Going Home

Experiencing the death of a baby is very difficult.  During these years I have spoken with many bereaved parents, at different stages of their grief journey.  There are some moments which many families have found very difficult. Leaving the hospital without their baby is one which is often mentioned.

Going home can be difficult for many reasons. Here are some of the ones which have been mentioned to me in the past - and some ideas for managing them.


Empty Arms

When you become pregnant your body/partner’s body goes through so many physical changes. These happen gradually, over time. Some are subtle, and you don’t always realise the impact the changes have made.  When your baby dies, towards the end of the pregnancy, it may feel slightly different. The movement, and way the baby takes up space may shift. However, little can prepare you for the empty feeling in your tummy when you have given birth.

This feeling is present for ladies who have a live birth also, but they may be less acutely aware of it, because they have some distraction, and are busy and do not have the heightened state of grief/shock to contend with.

One feeling expressed by many baby loss mothers is a feeling of their arms being empty. This is a combination of a loss of an expectation, a memory of the physical feeling of their baby in their arms and a symbolic expression of grief.

This feeling can be helped by holding something, cuddling something. I left hospital cuddling a feather pillow (I did this without consciously choosing to do so).  For many nights I would find myself cuddling a pillow in the middle of the night. You might like to hold your baby’s outfits, memory box, or a teddy bear. There are charities, such as Aching[ms1]  Arms, and organisations around the world such as Bear for an Angel and Molly Bears who provide teddy bears and weighted teddy bears (made to the birth weight of your baby) to ease this feeling.


Car Seat

If you had reached the third trimester of your pregnancy you may well have purchased and installed a car seat in your car. As I went into labour as planned, while my baby was healthy and well, we travelled to hospital with our car seat in the car. When I left hospital days later, the car seat was no longer in the car. I hadn’t thought about this – and the shock of the empty back seat brought me to tears again.

You might wish to discuss the removal/non installation and storing of your car seat before travelling to hospital, to avoid any sudden shocks and additional grief stricken moments.


Taking Your Baby Home

It is possible to take your baby home if you wish to. Some parents find it comforting to have their baby at home, with them, for some of the time before the funeral. This can allow additional non pressured time to say goodbye. It can provide a more natural way for siblings, or other visitors to see the baby in the comfort and privacy of the home. Some religions prefer to have the body close by, and prepared by family members.

Using a Cuddle Cot
can assist this process, providing a way to maintain a cool temperature – something which has been a concern in the past.

It is possible for your baby to return home prior to the funeral, in a closed casket. This enables you to spend time with your baby, without seeing them if you have been advised against it.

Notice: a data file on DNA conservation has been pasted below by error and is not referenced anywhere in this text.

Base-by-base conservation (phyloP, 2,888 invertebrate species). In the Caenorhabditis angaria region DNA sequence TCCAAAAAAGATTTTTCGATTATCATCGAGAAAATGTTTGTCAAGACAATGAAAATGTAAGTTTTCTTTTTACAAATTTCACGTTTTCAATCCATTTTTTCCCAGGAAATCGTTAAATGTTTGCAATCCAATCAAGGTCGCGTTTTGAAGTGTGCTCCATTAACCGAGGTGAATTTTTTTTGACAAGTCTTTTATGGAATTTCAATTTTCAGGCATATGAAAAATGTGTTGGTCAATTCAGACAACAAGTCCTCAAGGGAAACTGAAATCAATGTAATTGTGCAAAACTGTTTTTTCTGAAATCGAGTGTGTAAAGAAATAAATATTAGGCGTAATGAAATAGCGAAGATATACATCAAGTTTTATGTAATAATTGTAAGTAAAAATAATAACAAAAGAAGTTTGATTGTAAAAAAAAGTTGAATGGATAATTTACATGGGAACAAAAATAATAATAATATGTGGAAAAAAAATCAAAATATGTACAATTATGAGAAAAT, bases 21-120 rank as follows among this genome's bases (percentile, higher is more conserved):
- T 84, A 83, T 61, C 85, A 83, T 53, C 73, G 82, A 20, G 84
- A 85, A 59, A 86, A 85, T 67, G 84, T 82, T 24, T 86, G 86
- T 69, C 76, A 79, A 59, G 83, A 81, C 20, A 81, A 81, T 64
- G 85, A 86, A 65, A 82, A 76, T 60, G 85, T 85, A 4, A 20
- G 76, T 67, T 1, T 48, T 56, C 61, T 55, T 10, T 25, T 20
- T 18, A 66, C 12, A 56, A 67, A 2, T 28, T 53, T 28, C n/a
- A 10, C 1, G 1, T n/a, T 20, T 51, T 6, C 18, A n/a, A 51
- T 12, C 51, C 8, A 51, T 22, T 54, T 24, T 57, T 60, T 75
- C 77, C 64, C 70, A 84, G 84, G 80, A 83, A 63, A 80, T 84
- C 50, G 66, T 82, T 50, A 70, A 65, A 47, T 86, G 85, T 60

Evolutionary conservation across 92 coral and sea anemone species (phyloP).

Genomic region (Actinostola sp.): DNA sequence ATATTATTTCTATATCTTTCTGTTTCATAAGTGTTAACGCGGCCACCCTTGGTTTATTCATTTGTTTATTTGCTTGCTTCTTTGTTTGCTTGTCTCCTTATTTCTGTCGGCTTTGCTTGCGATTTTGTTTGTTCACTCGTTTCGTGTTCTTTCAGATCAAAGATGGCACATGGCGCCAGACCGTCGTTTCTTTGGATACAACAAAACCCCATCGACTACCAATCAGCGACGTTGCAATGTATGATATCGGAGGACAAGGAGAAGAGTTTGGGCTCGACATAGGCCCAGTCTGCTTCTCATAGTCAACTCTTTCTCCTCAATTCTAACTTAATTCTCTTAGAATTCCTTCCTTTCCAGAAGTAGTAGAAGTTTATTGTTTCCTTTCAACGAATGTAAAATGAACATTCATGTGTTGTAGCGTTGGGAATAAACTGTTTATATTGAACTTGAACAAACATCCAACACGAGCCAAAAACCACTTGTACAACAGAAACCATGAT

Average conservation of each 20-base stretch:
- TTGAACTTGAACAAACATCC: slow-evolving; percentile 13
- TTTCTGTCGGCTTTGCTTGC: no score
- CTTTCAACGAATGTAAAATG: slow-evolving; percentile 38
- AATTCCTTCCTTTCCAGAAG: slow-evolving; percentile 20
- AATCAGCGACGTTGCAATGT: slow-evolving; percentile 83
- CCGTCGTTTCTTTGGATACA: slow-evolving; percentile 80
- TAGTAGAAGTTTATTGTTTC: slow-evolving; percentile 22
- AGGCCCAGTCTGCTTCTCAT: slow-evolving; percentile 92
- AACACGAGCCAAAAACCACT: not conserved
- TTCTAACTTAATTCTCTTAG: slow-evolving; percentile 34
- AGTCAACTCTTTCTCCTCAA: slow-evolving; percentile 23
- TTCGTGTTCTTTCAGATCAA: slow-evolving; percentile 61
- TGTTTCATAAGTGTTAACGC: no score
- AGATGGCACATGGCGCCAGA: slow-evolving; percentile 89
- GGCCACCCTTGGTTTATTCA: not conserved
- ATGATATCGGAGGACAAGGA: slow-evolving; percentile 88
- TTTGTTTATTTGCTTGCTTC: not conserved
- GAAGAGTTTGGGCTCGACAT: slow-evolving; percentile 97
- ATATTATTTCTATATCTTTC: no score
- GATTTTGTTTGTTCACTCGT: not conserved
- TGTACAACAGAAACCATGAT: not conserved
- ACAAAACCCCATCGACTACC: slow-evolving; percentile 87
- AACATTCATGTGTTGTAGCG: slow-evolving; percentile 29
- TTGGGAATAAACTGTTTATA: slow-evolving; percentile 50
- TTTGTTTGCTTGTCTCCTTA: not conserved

It is important to discuss these wishes with your midwife, chaplain or funeral director as soon as possible, to enable plans to be made – for example around the timing and duration of this, who will provide ongoing support, who will collect and transport the baby for burial or cremation.



If your baby was born prior to 24 weeks, it may be possible for you to take your baby home, to bury them at home. If this is your wish, you will need to discuss this with your chaplain, vicar or funeral director and they will help you with the arrangements.




Nursery/Baby Items

You may have begun to prepare for your life with an additional family member, buying clothing, necessary items and decorating the nursery/ preparing your bedroom for your new baby. There is no right or wrong way to deal with this situation. What is helpful is that you anticipate the difficulties, and have discussed how you might manage them. People around you may have differing ideas about how this should be resolved.

You might like to clear as many baby items from around your house as possible, moving them to the nursery and shutting the door. This means that you are less likely to see them unexpectedly, and you can choose to visit and spend time in the loving, nursery space you created when you are ready to do so.

You, or family members may feel that it is better to remove everything from the house. This is an understandable reaction, one which comes from a desire to protect – or a need to run. If you choose to do this, it might be a good idea to photograph things as they were, so that if you wish to, you can remember them clearly in the future. You might also like to package the items up carefully and place them in storage, rather than sell, give away or destroy them at this time.

In the future, when you are further into your grief journey, you may have further ideas about what to do with items from this special time in your pregnancy.


Here are some ideas I have seen…


Cot turned into a bench, or child’s desk

Memory bear from baby’s clothes

Shadow frame of baby items


Receiving E Mail And Post From Baby Companies/Websites

One of the exciting things about pregnancy is registering with bump to baby type magazines, websites and companies. Unfortunately, they continue to send you e mails and post after your baby has died. It is important to be aware of this  so that if it happens you can prepare for it. You may wish to ask a friend or family member to contact the companies you have registered with, and cancel your membership.